Sippican Microsonde IIA Teardown

A company called Sippican makes the Microsonde IIA radiosonde. Sippican is owned by Lockheed Martin. Here is a brief description of a radiosonde from the sippican website.

A radiosonde is a meteorological device launched from the ground. The radiosonde measures pressure, temperature, relative humidity, wind speed, and wind direction from the surface to approximately 100,000 feet.

The radiosonde is carried into the upper atmosphere by a balloon, filled with either hydrogen or helium gas. At some point during the ascent the balloon bursts and the radiosonde falls back to the ground, along with the used balloon and parachute (if used).

Throughout the ascent the radiosonde regularly transmits the measurements of atmospheric pressure, temperature, and relative humidity to ground receiving equipment. This ground equipment, called a sounding system, processes and displays the radiosonde data for weather forecasters, then generates meteorological messages that are circulated to the worldwide weather network. Radiosondes can also be equipped with external sensors to measure additional parameters in the atmosphere, such as ozone concentration and radiation levels.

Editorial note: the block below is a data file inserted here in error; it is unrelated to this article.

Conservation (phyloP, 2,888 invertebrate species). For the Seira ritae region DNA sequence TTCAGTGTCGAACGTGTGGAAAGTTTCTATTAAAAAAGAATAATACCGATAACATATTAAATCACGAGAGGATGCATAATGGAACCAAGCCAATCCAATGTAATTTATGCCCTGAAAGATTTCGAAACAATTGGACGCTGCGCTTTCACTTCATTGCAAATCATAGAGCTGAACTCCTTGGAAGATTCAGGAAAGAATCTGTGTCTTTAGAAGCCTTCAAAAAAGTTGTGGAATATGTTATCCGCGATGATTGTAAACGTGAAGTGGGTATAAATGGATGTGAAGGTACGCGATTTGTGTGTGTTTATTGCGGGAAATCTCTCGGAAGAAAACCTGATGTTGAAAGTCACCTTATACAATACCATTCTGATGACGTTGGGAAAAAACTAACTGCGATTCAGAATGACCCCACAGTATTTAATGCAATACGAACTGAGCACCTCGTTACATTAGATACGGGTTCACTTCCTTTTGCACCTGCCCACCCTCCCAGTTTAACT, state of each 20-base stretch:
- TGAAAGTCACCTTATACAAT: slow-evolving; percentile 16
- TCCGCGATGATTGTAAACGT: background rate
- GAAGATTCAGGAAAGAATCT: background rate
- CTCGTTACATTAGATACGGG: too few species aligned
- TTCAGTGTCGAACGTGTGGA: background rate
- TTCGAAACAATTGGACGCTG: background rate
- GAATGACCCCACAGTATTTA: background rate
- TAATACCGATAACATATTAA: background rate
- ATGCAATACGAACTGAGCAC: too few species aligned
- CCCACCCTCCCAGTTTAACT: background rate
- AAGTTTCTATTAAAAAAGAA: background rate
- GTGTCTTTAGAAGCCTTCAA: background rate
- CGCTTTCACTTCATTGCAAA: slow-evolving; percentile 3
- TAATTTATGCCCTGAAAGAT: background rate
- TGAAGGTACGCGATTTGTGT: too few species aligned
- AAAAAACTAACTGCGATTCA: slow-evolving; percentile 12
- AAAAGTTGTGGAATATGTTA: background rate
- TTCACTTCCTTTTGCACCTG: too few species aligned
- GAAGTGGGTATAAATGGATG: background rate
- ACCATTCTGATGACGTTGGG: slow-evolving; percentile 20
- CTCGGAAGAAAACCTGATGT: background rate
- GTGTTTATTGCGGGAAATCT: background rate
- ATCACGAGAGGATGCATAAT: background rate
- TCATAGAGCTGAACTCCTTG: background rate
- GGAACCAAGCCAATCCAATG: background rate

The Microsonde IIA transmits on 1 of 4 channels, this particular one was transmitting a 300 milliwatt FM signal on 1682 MHz that is roughly 180 KHz wide. It records temperature, humidity, pressure and GPS location using a built in GPS receiver. Wind data seems to be derived from the GPS data that is part of the telemetry. GPS and L-Band antennas are built right onto the circuit boards and therefore there is nothing external to the sonde except the temperature probe. The whole sonde weighs just 300 grams including dereeler and train cord.

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